A few months ago I signed up for an emusic.com subscription. For about $10 a month, you get the right to download 40 MP3s a month that are yours to keep. At 25 cents a track, it’s a great deal as long as the site has enough music that interests you to keep your queue full. So far, so good.
The one catch is that the 40 downloads are “use them or lose them”. When your account rolls over, you lose any downloads that you didn’t consume. I’ve been good about using all of my downloads every month, so that hasn’t been a problem, but if you’re the kind of person who loses track of this sort of thing, emusic is a good way to spend money without getting any value in return.
The one thing I can’t comment on is the quality of the MP3s, beyond saying that they’re good enough for me. I suspect that audiophiles may differ.
If your music interests center on major label releases, emusic is probably not for you. If you like old stuff, obscure stuff, and indie releases, you’ll probably be pretty happy. I’m still working through the backlog of stuff that I know I want, so I haven’t done much exploring, but emusic has a lot of ways to find music that interests you if you don’t know what you want already. That said, I downloaded an album from Jon Langford’s list of 12 recommendations, and this month Ed Ward has a really good looking list of old country albums that interests me.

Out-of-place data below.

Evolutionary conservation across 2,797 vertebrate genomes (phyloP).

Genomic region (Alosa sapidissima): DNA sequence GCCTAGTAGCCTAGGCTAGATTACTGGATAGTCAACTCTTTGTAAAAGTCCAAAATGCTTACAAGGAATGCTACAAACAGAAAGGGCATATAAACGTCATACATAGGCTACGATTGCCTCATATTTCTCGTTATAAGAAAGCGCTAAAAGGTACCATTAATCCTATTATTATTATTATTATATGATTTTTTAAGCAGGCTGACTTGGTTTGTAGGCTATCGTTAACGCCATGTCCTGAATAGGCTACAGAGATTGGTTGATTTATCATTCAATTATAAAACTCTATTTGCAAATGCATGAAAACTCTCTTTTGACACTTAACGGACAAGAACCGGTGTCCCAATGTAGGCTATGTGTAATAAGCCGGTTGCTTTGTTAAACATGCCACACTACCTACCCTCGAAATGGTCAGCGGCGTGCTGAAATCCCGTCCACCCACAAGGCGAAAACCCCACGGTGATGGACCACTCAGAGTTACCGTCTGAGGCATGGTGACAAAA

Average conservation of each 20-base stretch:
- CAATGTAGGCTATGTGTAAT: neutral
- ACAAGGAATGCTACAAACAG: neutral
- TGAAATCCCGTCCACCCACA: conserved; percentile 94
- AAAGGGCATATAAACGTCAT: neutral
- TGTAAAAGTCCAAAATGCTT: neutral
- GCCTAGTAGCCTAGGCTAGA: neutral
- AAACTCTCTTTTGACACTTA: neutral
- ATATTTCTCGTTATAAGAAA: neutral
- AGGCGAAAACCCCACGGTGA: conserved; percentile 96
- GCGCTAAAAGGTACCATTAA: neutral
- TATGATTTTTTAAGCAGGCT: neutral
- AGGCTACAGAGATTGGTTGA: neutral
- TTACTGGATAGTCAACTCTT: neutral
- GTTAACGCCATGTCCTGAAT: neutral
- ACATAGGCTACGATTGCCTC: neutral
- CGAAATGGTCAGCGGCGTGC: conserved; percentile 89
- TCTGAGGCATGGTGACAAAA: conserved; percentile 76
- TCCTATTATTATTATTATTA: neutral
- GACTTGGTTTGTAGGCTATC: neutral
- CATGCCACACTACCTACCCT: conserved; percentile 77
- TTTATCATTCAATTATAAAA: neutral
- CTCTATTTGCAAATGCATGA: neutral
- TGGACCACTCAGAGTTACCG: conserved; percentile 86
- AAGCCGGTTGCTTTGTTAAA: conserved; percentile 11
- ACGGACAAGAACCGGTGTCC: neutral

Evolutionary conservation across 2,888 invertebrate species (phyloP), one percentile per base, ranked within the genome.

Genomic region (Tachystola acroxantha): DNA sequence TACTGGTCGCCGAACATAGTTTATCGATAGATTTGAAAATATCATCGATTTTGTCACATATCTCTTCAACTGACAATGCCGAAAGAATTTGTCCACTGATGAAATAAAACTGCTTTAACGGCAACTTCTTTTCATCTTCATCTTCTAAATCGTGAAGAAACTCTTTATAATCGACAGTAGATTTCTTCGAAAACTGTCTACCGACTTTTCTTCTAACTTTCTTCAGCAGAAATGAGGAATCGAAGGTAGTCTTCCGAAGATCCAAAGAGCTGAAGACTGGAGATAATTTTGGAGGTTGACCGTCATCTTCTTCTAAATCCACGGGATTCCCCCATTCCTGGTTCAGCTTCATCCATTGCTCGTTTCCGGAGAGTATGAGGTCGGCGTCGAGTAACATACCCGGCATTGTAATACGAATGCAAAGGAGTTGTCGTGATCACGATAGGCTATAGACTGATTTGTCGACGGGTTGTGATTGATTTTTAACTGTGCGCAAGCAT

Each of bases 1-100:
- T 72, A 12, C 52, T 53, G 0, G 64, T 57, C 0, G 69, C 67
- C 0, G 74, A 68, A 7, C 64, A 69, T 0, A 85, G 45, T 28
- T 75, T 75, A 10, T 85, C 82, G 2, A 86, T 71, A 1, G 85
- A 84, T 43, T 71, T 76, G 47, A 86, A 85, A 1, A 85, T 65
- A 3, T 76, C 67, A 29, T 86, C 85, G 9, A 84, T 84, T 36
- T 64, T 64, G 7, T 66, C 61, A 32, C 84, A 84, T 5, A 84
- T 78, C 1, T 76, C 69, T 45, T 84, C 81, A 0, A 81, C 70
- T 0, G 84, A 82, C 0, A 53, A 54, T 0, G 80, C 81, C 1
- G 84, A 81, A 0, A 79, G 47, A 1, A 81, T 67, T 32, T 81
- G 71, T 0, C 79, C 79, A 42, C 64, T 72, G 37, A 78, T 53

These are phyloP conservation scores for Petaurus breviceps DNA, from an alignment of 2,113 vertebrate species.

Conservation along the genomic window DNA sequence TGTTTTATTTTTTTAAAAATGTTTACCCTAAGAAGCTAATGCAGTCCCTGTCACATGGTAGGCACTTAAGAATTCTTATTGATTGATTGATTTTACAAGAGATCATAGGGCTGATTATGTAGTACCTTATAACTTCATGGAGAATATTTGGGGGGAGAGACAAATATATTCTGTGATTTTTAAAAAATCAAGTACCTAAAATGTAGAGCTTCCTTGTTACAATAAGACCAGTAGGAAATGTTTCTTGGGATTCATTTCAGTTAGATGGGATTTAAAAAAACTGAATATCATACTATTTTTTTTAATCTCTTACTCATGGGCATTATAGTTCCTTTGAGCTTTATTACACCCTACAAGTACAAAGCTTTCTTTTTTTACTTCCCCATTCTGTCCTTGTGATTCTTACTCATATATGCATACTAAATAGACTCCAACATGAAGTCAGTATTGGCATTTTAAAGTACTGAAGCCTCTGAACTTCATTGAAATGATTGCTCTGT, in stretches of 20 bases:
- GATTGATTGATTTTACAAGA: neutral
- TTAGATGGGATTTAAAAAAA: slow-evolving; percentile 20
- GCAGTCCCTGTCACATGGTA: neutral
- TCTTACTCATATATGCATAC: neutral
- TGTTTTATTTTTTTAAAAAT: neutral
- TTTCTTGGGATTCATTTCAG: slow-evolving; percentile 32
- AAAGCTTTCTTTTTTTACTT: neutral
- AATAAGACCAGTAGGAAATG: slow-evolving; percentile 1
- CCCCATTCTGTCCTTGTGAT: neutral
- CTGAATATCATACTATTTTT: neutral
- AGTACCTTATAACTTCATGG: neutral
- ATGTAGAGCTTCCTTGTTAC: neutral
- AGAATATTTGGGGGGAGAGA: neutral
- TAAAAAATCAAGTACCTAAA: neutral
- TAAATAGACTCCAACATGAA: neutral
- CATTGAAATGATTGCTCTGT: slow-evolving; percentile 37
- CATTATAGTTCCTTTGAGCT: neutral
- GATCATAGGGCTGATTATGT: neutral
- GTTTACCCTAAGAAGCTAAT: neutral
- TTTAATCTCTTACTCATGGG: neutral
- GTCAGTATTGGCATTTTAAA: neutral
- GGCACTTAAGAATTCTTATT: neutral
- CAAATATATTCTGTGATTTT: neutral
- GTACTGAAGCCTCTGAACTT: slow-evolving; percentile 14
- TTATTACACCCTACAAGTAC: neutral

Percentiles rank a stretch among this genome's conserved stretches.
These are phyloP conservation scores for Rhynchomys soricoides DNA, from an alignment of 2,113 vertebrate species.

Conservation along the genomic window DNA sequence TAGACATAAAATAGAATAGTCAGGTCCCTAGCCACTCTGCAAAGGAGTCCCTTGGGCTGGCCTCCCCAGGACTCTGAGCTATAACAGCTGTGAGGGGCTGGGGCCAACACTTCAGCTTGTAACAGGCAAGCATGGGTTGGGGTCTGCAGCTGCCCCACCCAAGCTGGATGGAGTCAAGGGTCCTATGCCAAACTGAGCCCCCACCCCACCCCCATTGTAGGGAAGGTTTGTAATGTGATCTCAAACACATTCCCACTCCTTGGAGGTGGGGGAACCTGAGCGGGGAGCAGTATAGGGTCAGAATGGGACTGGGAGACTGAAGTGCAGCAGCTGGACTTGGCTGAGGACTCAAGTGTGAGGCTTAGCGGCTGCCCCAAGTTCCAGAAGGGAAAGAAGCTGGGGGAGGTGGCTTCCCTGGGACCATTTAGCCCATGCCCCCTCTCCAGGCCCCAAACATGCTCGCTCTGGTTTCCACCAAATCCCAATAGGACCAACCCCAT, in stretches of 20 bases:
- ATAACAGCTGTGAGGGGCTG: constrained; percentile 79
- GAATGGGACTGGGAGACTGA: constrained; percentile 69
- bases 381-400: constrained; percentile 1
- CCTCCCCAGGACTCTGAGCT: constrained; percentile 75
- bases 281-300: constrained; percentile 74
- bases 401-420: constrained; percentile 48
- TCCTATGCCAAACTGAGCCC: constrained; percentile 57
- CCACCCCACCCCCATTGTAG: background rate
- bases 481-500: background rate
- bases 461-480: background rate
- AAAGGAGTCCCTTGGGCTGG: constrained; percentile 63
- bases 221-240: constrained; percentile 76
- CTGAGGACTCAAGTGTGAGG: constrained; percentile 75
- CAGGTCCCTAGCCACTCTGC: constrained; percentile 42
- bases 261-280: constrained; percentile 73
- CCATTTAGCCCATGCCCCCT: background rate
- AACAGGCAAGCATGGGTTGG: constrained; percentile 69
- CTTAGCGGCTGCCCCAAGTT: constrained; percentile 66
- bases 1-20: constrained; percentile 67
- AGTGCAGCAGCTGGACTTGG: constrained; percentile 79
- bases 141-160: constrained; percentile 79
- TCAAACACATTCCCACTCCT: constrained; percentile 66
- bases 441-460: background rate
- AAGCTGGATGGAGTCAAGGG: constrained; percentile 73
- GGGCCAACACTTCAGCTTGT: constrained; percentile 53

My mode of use for the site is to wait most of the month to see if there are any “instant gratification” tracks that appeal to me. If so, I download them. Toward the end of the month I go download some tracks that I have in my queue to use up my quota, then I start again the next month.
The problem I’m running into now is in assimilating new music into my collection. I generally buy Paste magazine, which adds 20 songs or so to my collection every other month, and now I’m downloading 40 tracks a month from emusic. Listening to the songs enough to decide how to rate them is work, and I worry about getting behind.